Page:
Online Shoppers Listen to Word-of-Mouth

Online Shoppers Listen to Word-of-Mouth

AUGUST 9, 2007
Debra Aho Williamson, Senior Analyst

While
it is common knowledge that consumers use their ears to help make
purchase decisions — by listening to the advice of others — they
continue to regularly use their eyes, according to BIGresearch‘s "Simultaneous Media Usage Study 10" report.

More than half of consumers surveyed (51.6%) said something they
saw in a magazine prompted them to conduct an online search. Nearly the
same number (47.7%) said reading an article led to a search. Broadcast
TV, newspapers and cable TV rounded out the top five, while
face-to-face communication was sixth, at 35.3%.

 

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The words of others ring loud when it comes to influencing
electronics purchases, the survey found. Word-of-mouth was cited by
45.1% of respondents. However, the eyes still have it here as well:
37.8% said reading an article was influential and about 29% cited
either magazines or newspaper inserts. About 24% said online
advertising was influential.

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The BIGresearch study did not separate out whether the word-of-mouth
came online (in the form of reviews, blogs, etc.) or from offline
means, nor did it say whether a person read an article online or in
traditional media. In the consumer electronics category, the Internet
is an especially strong source of information, according to a study
conducted by Fabrizio, MacLaughlin & Associates for the Lumin Collaborative: 50% of people cited it, vs. 15% who said the Internet was a source of food and beverage information.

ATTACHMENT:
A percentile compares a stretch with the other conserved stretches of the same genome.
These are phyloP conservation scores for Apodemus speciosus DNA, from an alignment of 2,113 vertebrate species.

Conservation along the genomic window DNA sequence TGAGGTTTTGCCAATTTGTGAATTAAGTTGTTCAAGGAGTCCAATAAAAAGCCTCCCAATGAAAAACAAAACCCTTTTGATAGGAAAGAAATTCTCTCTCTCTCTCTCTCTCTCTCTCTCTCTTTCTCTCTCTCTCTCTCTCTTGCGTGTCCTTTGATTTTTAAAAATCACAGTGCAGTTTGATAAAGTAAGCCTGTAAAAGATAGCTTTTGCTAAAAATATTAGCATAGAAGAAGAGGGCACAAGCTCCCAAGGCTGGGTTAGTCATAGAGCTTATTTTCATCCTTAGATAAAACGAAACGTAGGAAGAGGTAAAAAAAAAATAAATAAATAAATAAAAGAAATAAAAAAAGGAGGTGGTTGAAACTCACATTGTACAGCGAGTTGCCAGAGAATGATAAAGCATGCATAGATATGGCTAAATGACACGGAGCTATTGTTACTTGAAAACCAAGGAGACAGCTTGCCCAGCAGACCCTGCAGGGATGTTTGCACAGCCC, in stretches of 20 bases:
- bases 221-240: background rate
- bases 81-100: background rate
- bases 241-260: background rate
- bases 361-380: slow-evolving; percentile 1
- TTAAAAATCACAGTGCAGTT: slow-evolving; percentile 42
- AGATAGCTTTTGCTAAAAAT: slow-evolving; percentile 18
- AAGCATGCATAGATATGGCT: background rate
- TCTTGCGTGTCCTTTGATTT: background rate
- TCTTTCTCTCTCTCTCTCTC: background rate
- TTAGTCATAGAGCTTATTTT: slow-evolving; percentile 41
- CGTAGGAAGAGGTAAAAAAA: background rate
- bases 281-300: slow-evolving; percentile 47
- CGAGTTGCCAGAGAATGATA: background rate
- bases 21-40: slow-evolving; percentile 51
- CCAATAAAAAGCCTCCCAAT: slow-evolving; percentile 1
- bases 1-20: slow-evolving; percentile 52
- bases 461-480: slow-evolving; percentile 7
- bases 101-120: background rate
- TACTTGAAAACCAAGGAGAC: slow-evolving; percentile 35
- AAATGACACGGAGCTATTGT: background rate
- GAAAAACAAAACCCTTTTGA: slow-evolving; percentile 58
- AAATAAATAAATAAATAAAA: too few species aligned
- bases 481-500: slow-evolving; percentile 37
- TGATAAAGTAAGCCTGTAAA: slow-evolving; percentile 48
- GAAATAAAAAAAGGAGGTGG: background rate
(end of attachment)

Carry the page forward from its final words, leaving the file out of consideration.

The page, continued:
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The one-two punch of word-of-mouth and the Internet in electronics purchases was also evident in a study by Ketchum and the USC Annenberg Strategic Public Relations Center.
One-third of respondents said they got their advice from family and
friends, and 29.9% indicated a consumer electronics company Web site
provided information.

Much has been made in the past few years about the benefits of
word-of-mouth and the rapid rise of online word-of-mouth, in
particular. eMarketer estimates that 66 million US adults, or about 29%
of the population, regularly give advice about products or services.

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Of those offering advice, 26.8 million are influential online — amounting to 17.5% of US adult Internet users.

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